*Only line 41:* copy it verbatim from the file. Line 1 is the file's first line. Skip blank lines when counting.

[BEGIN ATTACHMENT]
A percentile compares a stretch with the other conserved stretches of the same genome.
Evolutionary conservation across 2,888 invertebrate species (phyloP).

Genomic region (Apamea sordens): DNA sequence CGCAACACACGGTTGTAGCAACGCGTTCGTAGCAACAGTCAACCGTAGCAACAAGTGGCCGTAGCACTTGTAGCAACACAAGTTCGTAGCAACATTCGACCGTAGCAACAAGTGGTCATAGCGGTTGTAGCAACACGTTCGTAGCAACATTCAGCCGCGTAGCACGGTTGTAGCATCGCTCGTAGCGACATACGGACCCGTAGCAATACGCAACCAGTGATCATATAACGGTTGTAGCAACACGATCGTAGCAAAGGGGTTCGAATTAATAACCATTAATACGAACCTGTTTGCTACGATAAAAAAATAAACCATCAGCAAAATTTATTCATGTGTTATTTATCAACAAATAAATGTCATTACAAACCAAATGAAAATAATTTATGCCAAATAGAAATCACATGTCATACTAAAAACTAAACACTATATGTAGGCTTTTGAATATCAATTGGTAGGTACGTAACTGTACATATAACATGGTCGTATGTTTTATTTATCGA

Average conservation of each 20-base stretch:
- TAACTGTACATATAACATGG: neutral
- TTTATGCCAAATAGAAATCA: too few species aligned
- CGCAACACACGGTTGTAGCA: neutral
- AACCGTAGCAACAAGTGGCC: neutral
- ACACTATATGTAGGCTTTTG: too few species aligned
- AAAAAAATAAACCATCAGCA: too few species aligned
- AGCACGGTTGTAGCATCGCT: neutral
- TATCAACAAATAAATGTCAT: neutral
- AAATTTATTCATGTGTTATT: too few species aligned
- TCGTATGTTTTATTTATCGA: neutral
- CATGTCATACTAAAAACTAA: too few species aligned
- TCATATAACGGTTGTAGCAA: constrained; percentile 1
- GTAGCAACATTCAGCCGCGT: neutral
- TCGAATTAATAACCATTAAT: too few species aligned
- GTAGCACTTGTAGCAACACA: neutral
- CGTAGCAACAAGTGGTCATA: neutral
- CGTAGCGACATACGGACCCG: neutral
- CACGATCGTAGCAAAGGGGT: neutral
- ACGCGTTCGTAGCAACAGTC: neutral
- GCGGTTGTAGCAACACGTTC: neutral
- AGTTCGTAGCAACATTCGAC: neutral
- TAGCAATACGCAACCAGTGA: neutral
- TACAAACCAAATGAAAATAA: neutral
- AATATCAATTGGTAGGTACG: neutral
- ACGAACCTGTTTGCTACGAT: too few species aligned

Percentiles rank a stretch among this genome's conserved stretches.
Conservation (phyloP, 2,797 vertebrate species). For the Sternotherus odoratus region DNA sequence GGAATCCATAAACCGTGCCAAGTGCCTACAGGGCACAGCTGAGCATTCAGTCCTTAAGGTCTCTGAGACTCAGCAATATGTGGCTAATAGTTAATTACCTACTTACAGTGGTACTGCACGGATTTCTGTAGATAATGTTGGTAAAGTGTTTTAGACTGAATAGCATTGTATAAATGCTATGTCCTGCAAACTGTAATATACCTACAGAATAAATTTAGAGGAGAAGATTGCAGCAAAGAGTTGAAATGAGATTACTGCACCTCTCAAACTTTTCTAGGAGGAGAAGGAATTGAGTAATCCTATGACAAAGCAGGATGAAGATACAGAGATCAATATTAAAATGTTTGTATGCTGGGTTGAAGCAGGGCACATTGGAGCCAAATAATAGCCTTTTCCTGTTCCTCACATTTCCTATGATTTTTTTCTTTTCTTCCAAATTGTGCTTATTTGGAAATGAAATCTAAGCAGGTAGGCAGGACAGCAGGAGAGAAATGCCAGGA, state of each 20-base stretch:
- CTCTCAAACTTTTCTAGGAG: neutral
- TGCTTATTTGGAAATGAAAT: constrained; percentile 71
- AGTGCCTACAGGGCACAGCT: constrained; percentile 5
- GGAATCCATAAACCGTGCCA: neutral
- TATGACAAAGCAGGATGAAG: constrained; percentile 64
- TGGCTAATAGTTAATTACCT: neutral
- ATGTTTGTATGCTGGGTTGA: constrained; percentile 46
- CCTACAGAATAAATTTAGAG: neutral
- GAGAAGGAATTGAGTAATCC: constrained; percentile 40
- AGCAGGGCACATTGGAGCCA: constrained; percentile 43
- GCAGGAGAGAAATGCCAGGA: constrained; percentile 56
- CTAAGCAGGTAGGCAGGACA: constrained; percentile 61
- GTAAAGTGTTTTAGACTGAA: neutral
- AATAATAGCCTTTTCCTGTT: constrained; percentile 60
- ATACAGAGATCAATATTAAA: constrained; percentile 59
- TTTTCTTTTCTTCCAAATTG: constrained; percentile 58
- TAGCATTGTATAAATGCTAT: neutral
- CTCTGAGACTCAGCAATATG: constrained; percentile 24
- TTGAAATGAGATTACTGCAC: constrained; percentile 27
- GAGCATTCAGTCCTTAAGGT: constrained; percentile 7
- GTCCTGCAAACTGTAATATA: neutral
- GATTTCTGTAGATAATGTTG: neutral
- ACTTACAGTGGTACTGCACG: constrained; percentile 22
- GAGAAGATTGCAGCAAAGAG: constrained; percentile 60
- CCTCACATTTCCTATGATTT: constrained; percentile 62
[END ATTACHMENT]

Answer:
- AGCAGGGCACATTGGAGCCA: constrained; percentile 43